In the book To Kill a Mockingbird

In the book To Kill a Mockingbird, Harper Lee, discrimination is a central theme and is shown in many different ways throughout the story. By using these examples within the story, Harper Lee raises awareness about the problem of racism, prejudice and discrimination and describes the many effects it has on the people of Maycomb county and Jem and Scout.
Discrimination is shown in Maycomb county in many different forms from the trial of Tom Robinson to the actions of the townsfolk. Black people and white people were not allowed to intermingle and they had separate facilities for each race. It was considered wrong for a white person to go to a place meant for black people and vice versa. They said things such as “they got their church, we got our’n” (Lee, 308). When this is said, it shows just how segregated the county is, that even the churches are split into black and white groups. After all, “it’s the same God, ain’t it?” (Lee, 308). The black people aren’t the only people who are discriminated against. People also may separate themselves from individuals who may be a lower social class or have less wealth than themselves. Aunt Alexandra demonstrates this behavior when Scout asks if she can play with Walter, who is very poor. Aunt Alexandra tells her “he-is-trash, that’s why you can’t play with him” (Lee, 587). Aunt Alexandra is a very wealthy person herself, and for her to deny Scout the chance to play with a poor person is very rude and discriminatory of her. Obviously, the money she has does not make her a better person. Harper Lee uses these quotes to explain the segregation between not only races, but social and wealth classes during this time period.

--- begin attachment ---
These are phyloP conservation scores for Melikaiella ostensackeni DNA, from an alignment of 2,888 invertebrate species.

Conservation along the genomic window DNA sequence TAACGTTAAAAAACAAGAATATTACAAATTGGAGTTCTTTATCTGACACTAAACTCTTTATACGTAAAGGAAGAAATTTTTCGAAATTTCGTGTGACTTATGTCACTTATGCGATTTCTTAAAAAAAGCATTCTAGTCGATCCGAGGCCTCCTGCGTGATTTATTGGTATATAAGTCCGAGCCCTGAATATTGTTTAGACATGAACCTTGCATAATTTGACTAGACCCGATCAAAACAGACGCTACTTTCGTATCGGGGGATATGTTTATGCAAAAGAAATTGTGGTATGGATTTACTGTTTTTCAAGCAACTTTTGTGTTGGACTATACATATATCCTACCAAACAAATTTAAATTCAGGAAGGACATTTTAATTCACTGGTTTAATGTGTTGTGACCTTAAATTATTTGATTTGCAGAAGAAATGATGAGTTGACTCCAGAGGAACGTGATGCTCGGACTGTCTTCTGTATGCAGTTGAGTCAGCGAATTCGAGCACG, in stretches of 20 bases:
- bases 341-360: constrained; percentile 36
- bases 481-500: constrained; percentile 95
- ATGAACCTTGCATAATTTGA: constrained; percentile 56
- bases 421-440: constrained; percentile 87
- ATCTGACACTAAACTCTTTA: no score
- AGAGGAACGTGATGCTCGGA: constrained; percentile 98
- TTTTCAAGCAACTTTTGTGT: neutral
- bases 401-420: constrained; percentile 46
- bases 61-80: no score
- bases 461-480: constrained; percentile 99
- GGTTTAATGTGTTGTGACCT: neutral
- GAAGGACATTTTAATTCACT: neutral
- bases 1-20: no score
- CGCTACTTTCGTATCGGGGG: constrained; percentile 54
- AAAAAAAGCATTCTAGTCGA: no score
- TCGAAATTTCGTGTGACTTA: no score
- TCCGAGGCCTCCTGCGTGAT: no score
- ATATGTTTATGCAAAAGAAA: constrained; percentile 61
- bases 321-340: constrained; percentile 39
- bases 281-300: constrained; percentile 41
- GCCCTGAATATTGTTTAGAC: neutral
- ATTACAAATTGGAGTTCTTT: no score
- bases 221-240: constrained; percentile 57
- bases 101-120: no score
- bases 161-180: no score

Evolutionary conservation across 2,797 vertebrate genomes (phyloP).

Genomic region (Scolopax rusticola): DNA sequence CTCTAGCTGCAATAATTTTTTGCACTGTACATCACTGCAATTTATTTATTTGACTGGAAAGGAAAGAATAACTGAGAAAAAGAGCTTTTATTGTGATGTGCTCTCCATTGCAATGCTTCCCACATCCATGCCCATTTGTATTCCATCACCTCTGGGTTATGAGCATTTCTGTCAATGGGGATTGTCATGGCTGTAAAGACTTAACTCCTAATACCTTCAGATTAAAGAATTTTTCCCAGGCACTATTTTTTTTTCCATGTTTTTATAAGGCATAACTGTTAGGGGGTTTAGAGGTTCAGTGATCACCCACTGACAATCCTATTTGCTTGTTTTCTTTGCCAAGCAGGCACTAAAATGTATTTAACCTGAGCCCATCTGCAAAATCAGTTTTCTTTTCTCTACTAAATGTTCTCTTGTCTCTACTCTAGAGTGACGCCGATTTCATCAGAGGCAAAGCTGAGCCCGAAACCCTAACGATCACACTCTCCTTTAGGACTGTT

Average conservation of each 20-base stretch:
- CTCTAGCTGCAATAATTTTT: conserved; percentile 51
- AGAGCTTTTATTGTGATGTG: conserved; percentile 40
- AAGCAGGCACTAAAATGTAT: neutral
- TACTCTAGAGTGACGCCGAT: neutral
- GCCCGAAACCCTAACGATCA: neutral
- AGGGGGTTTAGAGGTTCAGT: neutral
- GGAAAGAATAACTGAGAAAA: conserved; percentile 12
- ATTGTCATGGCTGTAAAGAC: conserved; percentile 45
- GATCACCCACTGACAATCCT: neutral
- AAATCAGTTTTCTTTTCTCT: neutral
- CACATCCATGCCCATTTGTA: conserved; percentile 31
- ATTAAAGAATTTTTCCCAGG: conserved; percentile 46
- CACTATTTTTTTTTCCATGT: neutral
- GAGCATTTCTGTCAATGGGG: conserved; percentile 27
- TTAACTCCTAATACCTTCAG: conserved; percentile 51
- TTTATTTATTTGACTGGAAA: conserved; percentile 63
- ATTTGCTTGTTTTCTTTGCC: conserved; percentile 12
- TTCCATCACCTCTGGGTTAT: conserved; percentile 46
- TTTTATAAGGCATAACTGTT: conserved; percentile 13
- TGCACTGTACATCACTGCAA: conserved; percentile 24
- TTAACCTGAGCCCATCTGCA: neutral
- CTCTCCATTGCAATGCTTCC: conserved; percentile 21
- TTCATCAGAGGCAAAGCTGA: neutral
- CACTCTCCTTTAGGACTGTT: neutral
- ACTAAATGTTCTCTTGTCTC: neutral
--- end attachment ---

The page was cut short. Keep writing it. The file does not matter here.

Discrimination also affected Jem and Scout in major ways. They were talked down to by many townsfolk and kids at their school made fun of them. The reasoning for these attacks was that their father, Atticus Finch, was a lawyer defending a black man named Tom Robinson. People didn’t think it was right to defend an African-American, and some people and students took it out on Jem and Scout. Scout even got in fights with classmates trying to defend her father, saying that “he had announced in the schoolyard the day before that Atticus defended n*****s” (Lee, 198). Scout had become an outcast from the students in her school all because her dad wanted to be a good person and help an innocent man. Jem, too, was negatively affected by the racism and prejudice. While Atticus had a very good case and extremely convincing evidence that Tom Robinson was innocent, the verdict was chosen from the very start.